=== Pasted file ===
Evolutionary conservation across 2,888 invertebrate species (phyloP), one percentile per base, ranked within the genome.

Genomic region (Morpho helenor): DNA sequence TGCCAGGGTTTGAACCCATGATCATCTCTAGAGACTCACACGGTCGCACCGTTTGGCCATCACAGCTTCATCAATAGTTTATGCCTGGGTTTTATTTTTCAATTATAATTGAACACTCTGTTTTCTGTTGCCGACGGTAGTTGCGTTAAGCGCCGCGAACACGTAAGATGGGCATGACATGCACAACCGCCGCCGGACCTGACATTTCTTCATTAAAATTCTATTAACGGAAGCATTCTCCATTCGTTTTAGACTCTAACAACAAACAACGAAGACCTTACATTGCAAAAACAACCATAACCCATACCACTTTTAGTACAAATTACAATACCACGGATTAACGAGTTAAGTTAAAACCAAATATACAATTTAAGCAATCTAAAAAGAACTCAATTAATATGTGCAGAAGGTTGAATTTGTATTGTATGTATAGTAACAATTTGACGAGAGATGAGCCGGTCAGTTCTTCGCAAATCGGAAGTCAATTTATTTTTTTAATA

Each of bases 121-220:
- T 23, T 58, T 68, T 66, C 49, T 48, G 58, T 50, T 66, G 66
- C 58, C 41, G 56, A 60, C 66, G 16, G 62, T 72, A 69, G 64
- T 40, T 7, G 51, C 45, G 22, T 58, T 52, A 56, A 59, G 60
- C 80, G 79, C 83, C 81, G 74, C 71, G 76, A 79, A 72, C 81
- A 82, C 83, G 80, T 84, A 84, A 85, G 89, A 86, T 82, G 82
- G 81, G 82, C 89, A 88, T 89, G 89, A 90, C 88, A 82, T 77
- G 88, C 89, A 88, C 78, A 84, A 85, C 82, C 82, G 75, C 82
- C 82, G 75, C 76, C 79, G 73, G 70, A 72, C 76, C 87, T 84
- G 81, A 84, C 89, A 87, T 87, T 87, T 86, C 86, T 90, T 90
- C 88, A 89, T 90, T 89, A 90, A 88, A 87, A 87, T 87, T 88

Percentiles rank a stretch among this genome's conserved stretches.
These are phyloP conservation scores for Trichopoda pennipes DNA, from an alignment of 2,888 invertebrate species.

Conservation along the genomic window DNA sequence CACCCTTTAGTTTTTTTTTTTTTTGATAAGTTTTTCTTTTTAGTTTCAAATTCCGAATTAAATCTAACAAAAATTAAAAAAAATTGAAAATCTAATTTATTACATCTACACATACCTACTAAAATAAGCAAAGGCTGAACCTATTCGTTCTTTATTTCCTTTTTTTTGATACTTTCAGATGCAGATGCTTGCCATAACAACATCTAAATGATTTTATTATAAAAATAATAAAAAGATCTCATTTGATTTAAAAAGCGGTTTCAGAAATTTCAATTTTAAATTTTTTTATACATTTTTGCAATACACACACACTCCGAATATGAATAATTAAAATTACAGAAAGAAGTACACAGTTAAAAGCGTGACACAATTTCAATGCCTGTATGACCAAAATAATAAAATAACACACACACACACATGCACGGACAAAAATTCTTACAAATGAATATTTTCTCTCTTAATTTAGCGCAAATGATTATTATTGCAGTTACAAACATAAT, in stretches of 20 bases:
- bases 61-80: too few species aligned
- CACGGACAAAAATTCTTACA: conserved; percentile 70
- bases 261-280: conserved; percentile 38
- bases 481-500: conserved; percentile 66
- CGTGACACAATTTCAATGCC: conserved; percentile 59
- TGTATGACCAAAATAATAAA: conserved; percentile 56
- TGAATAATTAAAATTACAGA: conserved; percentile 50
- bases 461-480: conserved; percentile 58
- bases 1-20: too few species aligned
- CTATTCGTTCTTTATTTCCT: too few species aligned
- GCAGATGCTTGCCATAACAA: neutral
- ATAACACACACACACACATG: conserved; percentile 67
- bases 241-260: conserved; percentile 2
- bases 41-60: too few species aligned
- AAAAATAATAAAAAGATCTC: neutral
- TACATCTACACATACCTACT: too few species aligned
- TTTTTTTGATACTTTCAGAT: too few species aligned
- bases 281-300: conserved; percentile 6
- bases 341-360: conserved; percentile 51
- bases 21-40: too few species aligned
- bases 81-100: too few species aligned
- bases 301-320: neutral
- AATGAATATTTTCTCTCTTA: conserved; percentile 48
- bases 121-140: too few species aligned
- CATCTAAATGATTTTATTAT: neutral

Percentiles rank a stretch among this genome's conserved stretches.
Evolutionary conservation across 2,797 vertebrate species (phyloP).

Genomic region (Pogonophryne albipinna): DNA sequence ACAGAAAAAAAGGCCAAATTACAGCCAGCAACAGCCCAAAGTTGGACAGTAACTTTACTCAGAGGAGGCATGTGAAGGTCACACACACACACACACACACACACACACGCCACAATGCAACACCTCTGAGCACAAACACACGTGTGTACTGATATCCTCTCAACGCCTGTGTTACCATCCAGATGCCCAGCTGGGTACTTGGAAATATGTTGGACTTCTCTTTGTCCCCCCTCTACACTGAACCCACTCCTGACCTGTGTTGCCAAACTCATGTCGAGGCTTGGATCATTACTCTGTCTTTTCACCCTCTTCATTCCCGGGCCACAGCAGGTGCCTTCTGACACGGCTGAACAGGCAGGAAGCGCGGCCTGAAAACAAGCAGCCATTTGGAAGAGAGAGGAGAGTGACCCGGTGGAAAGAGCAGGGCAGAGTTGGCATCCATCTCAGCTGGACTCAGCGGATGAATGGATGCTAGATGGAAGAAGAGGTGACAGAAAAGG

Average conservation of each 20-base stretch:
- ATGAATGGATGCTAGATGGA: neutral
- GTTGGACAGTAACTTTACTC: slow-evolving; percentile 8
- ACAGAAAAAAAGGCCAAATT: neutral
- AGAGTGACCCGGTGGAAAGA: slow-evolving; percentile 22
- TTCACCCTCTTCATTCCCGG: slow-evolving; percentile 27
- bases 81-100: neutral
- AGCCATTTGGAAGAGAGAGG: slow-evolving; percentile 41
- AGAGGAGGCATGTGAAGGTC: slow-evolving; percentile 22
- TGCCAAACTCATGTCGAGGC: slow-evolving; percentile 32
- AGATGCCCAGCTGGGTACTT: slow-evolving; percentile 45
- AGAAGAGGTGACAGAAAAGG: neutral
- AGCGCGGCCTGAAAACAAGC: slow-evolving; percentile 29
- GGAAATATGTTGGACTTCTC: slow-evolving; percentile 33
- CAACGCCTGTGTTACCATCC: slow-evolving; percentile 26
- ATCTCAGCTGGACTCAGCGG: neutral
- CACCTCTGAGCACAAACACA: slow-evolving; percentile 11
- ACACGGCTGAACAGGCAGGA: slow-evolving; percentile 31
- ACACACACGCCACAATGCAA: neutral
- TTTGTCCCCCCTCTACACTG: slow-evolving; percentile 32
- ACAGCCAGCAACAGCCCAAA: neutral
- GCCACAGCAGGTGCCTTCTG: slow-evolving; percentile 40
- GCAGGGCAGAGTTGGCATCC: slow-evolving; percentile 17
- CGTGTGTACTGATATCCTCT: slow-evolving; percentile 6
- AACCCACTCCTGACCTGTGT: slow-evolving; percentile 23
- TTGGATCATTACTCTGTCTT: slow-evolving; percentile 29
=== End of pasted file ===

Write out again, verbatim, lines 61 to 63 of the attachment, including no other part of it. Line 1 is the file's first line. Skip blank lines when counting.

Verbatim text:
- CACCTCTGAGCACAAACACA: slow-evolving; percentile 11
- ACACGGCTGAACAGGCAGGA: slow-evolving; percentile 31
- ACACACACGCCACAATGCAA: neutral